Friday, August 17, 2007

Elderly... how I feel tonight.

A brief conversation about an element of a previous career with a friend elicited a question from her: "why don't you ever write about stuff like that?"

It's because I feel as if most rocks are younger than I am when I think about past days. I'm not terribly fond of the notion of being a museum exhibit where visitors push a button and I talk about old stuff.

Hell, I've been cast aside by the best. Why go for more?

In this particular case, the subject was animated films, which were my original "business." A movie she mentioned was the last one I worked on and, to tell you the truth, it wasn't a whole heckuva lot of fun. Lucrative, though.

Long, long ago, I wrote about meeting Frank Sinatra when I was a wee lad. Had I run into him again later, it wouldn't have meant a thing; I barely knew who he was at age eight -- though I already dug the hell out of some of his recordings -- and he paid little attention to me beyond a nice "glad to meet you" kind of adult-to-kid moment.

When I was even younger, my father took me to spend an afternoon with Stan Laurel, a sweet old man. At that point, I hadn't even seen a "Laurel and Hardy" comedy, so he was just a friendly guy with an interesting accent.

You may ask how it was that my father knew Stan. I'd have to be too open for my own taste to explain, but will direct you here for a hint of the family connection to the film biz. And even that doesn't explain the connection.

But it does explain meeting Frank. We were at Capitol Records where tracks for a UPA record were being laid down. Sinatra was there for an album of his own being recorded in yet another studio.

Later, quite without paternal assistance, I met Orson Welles. I did a little work on a TV show he was planning -- I don't recall it lasting long -- and the initial results weren't too wonderful.

A day or so later, I received a "this is Orson Welles" call at work. Bypassing the middleman, he asked me to drop by and talk the problem over with him. Since I had already found a solution, the rest was an afternoon of fascinating conversation.

But that's all old stuff. Means nothing, now.

I'd rather be known for what I've done instead of who I know/knew. I've listened to reminiscences from others, and they always come across as sad, eulogies for people who have passed their prime and have little to look forward to.

Am I one of those? I know a lot of people have relegated me to the past, but I feel ready to do new things still.

I regret not having been able to talk music with Frank, or films with Stan and Orson.

I hope some people will one day regret that they didn't spend enough time with me. But I'm too much of a realist to think my departure will leave any void in anyone's life.

And that's all I have to say about this stuff....


sugarcane said...

Elderly my ass Scrib! You're only as old as the people you feel... hee hee. And for the record, I would miss you.

MrScribbler said...

What a sweetheart you are, sugar....

sugarcane said...

I tell it like it see it sweet thang! Seriously, you're a wonderful man. Don't let the crap from before cloud you now. Remember that you deserve someone just as wonderful as you. I mean it.

Birdie said...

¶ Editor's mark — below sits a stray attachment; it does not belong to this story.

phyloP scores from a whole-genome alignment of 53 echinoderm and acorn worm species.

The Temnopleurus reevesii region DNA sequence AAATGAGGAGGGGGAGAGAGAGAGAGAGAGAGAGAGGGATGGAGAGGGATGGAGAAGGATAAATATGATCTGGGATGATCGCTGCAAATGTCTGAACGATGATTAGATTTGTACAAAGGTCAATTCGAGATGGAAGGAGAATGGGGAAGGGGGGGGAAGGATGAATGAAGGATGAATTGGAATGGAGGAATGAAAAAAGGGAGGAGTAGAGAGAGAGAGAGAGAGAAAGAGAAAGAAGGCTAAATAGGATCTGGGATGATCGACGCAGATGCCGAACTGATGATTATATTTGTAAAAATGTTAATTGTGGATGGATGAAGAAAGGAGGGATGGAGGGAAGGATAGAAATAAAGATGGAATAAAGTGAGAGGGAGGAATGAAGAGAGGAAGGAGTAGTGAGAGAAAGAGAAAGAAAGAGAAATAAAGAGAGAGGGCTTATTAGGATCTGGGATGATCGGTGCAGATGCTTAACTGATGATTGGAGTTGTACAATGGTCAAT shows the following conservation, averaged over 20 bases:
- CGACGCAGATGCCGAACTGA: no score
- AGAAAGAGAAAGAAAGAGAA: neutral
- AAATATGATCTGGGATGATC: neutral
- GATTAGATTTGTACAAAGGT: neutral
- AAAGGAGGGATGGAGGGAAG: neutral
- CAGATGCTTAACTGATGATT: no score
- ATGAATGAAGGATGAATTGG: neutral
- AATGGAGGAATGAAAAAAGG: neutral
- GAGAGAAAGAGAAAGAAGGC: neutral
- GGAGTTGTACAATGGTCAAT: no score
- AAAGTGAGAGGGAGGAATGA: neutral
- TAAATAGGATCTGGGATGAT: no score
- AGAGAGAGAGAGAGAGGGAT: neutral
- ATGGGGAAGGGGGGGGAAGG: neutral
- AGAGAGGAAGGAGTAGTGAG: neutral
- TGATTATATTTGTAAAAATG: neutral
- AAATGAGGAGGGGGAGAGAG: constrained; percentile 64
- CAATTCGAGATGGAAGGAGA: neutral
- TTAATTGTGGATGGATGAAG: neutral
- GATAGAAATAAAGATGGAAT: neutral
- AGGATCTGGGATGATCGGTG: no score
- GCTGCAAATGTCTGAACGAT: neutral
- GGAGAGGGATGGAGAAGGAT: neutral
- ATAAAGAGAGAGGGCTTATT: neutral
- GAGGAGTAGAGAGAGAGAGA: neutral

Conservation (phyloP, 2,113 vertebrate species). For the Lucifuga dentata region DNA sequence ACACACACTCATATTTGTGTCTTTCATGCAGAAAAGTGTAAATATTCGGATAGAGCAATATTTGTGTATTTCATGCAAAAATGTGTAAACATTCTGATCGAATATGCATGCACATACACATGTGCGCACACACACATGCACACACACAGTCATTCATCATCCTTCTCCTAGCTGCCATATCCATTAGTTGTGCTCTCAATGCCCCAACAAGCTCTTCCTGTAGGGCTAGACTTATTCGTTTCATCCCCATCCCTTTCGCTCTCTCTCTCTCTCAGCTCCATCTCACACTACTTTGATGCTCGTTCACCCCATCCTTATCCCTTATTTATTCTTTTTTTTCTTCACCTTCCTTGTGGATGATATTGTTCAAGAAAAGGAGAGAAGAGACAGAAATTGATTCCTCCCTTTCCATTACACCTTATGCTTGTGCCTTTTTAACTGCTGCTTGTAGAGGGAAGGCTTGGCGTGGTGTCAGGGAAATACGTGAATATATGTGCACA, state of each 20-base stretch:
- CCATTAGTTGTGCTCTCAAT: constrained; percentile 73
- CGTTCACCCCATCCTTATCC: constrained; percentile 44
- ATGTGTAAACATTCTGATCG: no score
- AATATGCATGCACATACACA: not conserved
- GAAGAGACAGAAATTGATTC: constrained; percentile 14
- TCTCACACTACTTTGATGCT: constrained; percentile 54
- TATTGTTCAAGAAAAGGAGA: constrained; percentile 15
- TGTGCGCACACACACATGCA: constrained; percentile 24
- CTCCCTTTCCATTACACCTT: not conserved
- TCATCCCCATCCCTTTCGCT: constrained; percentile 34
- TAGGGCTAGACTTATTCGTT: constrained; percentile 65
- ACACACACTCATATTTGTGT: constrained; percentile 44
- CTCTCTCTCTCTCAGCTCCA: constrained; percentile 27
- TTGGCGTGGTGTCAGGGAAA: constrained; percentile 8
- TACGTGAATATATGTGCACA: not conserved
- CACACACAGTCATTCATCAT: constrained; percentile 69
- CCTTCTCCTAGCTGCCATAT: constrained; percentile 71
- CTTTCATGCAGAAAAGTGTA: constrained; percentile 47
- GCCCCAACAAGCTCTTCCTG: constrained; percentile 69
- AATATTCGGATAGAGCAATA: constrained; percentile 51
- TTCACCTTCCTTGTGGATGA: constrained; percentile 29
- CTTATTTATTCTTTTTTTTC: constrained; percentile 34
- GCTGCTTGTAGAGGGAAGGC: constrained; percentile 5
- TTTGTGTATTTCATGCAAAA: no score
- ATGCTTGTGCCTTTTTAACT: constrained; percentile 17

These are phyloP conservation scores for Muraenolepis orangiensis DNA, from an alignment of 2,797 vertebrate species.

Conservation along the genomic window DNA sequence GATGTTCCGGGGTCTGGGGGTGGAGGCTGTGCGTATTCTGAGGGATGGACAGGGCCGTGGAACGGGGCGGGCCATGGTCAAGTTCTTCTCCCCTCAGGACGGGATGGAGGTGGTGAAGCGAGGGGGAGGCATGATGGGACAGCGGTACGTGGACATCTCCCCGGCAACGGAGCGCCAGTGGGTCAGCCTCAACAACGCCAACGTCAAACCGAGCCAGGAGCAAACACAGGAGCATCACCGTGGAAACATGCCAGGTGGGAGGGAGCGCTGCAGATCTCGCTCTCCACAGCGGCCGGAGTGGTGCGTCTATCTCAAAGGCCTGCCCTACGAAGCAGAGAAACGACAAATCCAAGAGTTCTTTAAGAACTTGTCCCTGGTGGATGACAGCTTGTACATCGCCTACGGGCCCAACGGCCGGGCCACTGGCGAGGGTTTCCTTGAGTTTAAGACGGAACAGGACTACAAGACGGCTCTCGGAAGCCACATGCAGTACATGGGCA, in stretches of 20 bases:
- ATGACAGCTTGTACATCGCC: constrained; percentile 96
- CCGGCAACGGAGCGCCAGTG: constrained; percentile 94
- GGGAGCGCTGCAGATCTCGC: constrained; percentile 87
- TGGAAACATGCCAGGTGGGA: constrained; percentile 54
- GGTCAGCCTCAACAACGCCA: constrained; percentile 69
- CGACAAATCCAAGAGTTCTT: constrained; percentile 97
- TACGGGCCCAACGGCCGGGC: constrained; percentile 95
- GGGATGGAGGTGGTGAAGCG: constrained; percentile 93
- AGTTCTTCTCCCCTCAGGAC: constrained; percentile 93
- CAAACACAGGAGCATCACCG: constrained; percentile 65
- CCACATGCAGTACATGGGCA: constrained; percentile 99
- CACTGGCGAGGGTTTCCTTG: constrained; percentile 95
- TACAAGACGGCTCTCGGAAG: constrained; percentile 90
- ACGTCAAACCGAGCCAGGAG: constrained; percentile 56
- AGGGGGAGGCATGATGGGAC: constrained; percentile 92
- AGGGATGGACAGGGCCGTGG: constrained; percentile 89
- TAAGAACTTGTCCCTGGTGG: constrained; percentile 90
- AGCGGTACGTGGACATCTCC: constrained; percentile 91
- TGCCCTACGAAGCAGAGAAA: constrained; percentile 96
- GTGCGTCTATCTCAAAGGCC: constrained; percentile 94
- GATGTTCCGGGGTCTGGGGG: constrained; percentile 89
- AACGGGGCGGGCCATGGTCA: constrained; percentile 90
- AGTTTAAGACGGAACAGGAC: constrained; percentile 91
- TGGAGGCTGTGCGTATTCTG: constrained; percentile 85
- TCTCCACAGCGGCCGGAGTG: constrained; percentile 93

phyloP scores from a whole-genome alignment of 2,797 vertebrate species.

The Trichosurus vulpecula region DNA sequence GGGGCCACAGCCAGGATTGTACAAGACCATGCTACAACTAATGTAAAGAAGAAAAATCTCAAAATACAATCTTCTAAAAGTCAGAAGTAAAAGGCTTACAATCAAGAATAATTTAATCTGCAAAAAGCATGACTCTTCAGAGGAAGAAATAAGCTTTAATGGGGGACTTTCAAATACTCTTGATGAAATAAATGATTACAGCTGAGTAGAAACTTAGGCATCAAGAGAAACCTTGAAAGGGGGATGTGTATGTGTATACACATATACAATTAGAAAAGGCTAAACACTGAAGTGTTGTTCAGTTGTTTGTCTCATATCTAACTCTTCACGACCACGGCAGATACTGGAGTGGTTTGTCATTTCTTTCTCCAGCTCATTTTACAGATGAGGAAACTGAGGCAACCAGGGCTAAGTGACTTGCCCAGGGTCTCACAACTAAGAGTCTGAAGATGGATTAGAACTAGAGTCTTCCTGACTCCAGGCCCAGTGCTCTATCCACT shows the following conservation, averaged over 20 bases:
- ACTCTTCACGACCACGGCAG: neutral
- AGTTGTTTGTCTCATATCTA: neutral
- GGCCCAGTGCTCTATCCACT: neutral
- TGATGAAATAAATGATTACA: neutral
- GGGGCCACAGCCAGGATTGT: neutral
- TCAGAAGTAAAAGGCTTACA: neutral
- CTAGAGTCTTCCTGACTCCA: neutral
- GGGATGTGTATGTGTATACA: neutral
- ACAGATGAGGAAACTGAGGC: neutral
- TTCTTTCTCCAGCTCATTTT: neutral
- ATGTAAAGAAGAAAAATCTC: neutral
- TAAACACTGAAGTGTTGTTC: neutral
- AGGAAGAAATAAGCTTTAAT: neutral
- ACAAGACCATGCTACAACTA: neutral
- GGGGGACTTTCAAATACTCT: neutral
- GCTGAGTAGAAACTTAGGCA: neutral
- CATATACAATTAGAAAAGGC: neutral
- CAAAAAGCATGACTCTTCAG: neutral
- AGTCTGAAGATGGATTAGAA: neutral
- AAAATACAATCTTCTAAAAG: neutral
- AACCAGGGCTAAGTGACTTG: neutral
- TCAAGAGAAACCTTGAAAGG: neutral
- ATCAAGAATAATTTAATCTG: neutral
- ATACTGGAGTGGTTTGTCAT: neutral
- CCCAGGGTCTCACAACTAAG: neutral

who's old??? as you know, we're the same age dang it!!!

And as you know, we ALL enjoy nostalgic entries and I'm sure yours would be quite fascinating!!


P.S. is your trip over here in September to the IAA still planed? ;-)

t-e said...

Elderly? What if we referred to you as "historical"?

Interested said...

Which one is your daddy in that pic?

I used to love to listen to my grandmother talk of times past. You are always making yourself to be nothing. Not that meeting/knowing famous people makes you someone but your experiences are like no one elses and if you wrote a book about them I would by it :D

betty said...

Very interesting! You are not old! I'm old, lol.

justfly said...

That was a nice entry about Scribbs :) A little background we didn't know about :)

I think we are pretty much the best here, so we won't cast you away! You would certainly leave a void here if you left!

Interested said...

Did you happen to know/meet Charles Moss?

MrScribbler said...

Int -- Can't recall meeting Charles Moss. Who is/was he?

Oh, BTW -- Even if you saw a pic of me, you couldn't figure out which one was my father. I look like my mother.

joan said...

Wow! How cool is that? I think you are looking at it backwards - these are the things you have done and they are fascinating glimpses of time. You are very fortunate. More, more!

I like people old enough to have interesting stories. Young folks haven't had enough happen to them yet. I can tell a story for every gray hair - and that's a lot!

Sunny said...

Hehe, I'm "old" cause I'm older than you are! By a few years too! haha!

Speaking of Frank Sinatra: I took care of his Suite at The FountainBleau Resort Hotel in Miami Beach, on the PentHouse Floor.

I met his family and friends, but not him, darn it!

lowandslow said...

Joan is right...those experiences are things that you will always have. We all have "experiences", but I must say, your's are doozies! you've got a lot more livin' to do, my friend. :)

John said...

Those things aren't to be discounted. At the same time, I am in agreement on the depressing aspect of nostalgia and defining yourself with those extraordinary experiences.
They are the sort of thing that should more bolster confidence than make one feel old. That's just silly in the scope of things.
Be prepared for a lecture by PM.